Pets who eat nonfood items can pay a big price for their curiosity. Swallowed linear foreign material, like yarn, ribbon, or dental floss, can saw holes in the intestinal wall leading to septic peritonitis. We can protect these little guys by cat–proofing the house. Keep an eye out for innocent but potentially harmful household items.
The story of my own cat Tony really makes this point. Just a week before we made this video we found some fuzzy junk in his mouth. The next day he ate less food. I knew right away that we had a problem. I was worried about the little guy.
Cats are different. They are predators and a prey species. They don’t want anybody to know that they’re not firing on all cylinders. They don’t speak a human language. They get small, hide out, and try to power through it. All pet parents need to pay close attention.
We got x-rays of Tony within an hour. When we saw the fuzzy stuff in his stomach he went right to surgery. He did fine and came home the next day.
Cats are pretty smart but we never ever assume. They don’t have nine lives. They have just one. Our cats’ lives need to be long and healthy – with us.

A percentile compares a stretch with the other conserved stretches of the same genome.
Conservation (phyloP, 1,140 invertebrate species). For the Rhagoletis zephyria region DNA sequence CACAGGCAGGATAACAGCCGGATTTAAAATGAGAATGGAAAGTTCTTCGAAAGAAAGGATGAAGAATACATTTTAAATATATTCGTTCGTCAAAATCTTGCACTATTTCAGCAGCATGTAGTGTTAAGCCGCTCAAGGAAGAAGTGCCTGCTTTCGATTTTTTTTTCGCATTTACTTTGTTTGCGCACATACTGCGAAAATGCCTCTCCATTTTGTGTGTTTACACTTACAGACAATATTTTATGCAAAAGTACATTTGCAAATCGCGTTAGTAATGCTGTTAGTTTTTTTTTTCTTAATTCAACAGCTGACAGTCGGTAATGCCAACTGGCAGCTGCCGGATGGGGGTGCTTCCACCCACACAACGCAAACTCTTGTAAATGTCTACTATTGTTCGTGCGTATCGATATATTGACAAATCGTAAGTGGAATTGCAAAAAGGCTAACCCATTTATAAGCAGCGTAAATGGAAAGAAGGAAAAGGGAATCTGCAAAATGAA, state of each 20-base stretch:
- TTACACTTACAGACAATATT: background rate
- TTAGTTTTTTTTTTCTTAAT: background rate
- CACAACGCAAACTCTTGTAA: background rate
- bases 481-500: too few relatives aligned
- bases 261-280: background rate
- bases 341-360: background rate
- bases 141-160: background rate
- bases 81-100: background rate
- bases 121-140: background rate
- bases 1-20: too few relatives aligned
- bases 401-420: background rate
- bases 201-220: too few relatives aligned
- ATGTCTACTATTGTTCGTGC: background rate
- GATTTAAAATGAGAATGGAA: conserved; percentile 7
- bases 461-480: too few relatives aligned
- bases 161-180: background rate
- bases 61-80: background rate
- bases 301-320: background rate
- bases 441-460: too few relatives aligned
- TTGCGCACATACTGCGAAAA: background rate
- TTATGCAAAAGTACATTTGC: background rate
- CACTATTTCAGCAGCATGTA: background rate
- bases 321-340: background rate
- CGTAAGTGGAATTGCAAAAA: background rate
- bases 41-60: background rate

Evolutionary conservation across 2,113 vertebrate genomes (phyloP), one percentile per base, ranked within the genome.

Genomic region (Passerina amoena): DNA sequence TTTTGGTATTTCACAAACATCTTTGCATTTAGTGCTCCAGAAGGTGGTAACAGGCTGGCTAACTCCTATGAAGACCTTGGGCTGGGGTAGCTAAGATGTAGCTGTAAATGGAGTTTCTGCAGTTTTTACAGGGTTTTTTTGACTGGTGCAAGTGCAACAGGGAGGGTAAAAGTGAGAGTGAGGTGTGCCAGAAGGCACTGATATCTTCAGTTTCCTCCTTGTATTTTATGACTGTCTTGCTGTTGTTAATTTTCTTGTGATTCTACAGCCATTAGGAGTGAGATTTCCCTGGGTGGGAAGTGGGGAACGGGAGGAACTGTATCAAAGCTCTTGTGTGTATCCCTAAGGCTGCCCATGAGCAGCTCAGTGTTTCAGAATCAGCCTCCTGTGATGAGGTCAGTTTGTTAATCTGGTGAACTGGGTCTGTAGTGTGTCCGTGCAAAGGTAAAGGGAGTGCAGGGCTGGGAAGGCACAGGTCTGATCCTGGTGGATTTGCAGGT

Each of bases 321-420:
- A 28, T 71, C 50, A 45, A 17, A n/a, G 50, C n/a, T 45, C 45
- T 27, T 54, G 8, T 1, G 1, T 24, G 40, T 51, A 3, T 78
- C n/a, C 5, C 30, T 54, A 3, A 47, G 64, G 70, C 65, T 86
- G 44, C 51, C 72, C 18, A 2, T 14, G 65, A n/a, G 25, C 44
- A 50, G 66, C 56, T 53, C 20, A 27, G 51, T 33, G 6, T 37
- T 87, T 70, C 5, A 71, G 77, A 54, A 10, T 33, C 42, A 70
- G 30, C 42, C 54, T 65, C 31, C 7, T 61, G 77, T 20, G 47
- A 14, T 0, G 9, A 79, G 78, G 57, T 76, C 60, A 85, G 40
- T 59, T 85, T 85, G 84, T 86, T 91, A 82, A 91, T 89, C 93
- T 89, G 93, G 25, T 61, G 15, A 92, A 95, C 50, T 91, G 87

I’ve had cat parents who apologize for bothering me with their concerns. They have every right to rely on my judgment; it’s my job. Your veterinarian should see your kitty whenever you notice anything suspicious. Your cat’s well-being depends on your powers of observation.
Here are the essential points:
- Cats hide their illnesses and injuries
- A poor appetite is an important sign
- Act quickly if trouble is suspected
- Don’t wait-and-see
- Medical exams save lives
Watch this informative 5 minute video. You’ll see the x-rays yourself. There is a lot you can learn that may save your cats life. I invite you to share this video vignette with anybody you know who loves their cat. They’re welcome to pass it along too.
All the best,
Jeff Nichol, DVM